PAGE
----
Tory future is working longer for less money
Your recent article on increasing the pension age had my MP Paul Maynard saying it was not a government policy.
The problem is that Mr Maynard votes with this government on all the cuts to us.
Iain Duncan Smith chairs the Centre for Social Justice and this work till you drop proposal will be bitterly familiar to disabled and chronically ill people up and down the country.
He was, after all, the Work and Pensions Secretary who imposed a fit-for-work regime that imposed humiliation and misery on tens of thousands, while being so irresponsibly run that more than half its rulings taken to tribunal were overturned as unfair.
It is difficult to justify continuing to raise the pension age when statistics showed earlier this year that life expectancy in Britain has now started to fall. The CSJ proposal may not be Tory policy yet, though, as with its previous brainchild, universal credit,it may only be a matter of time.
But it exposes the flog a dead horse attitude that pervades a party representing the tiny elite who preside over Britain’s rigged society, rather than the mass of ordinary people whose lives are getting harder and poorer every year. It should not be an excuse to insist that we can no longer afford to retire at a reasonable age and enjoy a decent income in retirement.
Britain’s state pension is already measly compared with most of our neighbours. Yet Britain’s richest get richer every year.
A Tory future is one in which we work longer for lower pay while public services wither and we poison our environment.
Labour talk about reducing the working week, raising pay and improving public services for everyone.
What happened to radio coverage?
I would like to add my thoughts on Radio Wave not doing live commentary of Blackpool FC matches on Saturdays (Your Say, Gazette, August 22).
Last week, I thought the programme was poor. I go to some games and used to really enjoy the radio on the days I didn’t go.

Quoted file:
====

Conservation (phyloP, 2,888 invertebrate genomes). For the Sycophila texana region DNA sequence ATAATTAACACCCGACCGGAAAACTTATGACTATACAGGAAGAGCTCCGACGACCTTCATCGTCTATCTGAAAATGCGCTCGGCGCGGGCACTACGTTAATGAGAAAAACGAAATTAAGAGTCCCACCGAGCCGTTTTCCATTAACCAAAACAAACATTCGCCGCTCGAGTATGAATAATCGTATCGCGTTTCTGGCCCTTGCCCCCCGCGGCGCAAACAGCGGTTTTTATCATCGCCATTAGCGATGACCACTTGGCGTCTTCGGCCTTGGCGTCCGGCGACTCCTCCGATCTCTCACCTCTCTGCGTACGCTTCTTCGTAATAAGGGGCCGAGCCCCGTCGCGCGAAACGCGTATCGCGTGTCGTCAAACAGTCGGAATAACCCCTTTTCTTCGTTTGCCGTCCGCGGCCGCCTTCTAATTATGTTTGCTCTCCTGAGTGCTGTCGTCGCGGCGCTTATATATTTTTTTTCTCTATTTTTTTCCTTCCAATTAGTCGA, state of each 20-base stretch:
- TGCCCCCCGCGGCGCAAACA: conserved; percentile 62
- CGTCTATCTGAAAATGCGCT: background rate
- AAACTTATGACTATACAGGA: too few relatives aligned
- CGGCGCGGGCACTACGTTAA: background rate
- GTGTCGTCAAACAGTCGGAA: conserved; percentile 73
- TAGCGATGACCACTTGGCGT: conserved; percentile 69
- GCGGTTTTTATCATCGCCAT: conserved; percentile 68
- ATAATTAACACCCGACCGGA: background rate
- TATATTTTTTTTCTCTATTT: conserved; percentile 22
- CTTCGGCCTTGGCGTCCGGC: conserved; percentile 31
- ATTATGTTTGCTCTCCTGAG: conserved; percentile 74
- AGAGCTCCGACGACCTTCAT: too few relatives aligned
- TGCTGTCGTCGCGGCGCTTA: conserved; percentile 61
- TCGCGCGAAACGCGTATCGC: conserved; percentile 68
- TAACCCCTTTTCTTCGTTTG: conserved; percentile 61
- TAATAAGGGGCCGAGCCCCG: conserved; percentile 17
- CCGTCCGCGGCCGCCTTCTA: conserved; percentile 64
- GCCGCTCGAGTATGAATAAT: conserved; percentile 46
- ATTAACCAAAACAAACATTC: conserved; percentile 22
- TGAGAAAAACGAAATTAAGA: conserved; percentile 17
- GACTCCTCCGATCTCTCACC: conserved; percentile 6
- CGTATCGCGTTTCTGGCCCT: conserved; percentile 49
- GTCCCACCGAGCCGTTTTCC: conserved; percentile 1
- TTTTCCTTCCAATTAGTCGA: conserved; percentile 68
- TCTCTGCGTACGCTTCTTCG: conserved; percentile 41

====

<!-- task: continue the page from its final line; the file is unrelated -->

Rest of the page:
An explanation from Radio Wave, maybe via The Gazette, would be helpful, or hopefully get it back on.
Help to get through loss of a friend
A pet cat can be the centre of home life, being a constant presence in their owner’s lives for many years. It’s therefore understandable the death of a cat can come as a shock, and many owners can find it difficult to come to terms with their loss.
Grieving for a cat may become more difficult as the death of a pet is not always seen as a significant loss, leading some people to hide their feelings. This means many people avoid talking about how grief has affected them, which can cause them to feel very alone.
Ahead of Grief Awareness Day (August 30), Cats Protection is highlighting its free and confidential Paws to Listen support service, so people facing the loss of a cat do not have to feel alone. The service is run by trained volunteers who offer emotional support in coping with the loss of a cat.
The service is available between 9am to 5pm, Monday to Friday, except bank holidays. Anyone wishing to use the service can call 0800 024 9494 and a call-back service is available if lines are busy. Or an email service is available by emailing email@example.com.
For more information, visit www.cats.org.uk/grief
Paws to Listen Team Leader
Better things to spend cash on
HS2 was a flawed project from the start. The economic case for it never made much sense, which explains why the rationale for the rail project keeps changing.
We should welcome the Government’s plan to examine this pricey project, which should further highlight that the rail line is years behind schedule and will be tens of billions of pounds over-budget.
The review should also compare how the current HS2 budget could be spent in other ways. Lower taxes, less regulation, and investment in local transport would do far more to regenerate the North of England than a hugely expensive rail line.
Dr Richard Wellings
Head of Transport, Institute for Economic Affairs
We should let HS2 scheme be ditched
It is claimed that the Northern budget to invest in transport improvements is not enough for the Northern commuters and passengers.
One simple solution is to abandon plans for HS2.
If this was to happen, then there would be enough money to improve transport infrastructure, save green belt land and spare people being forced out of their homes.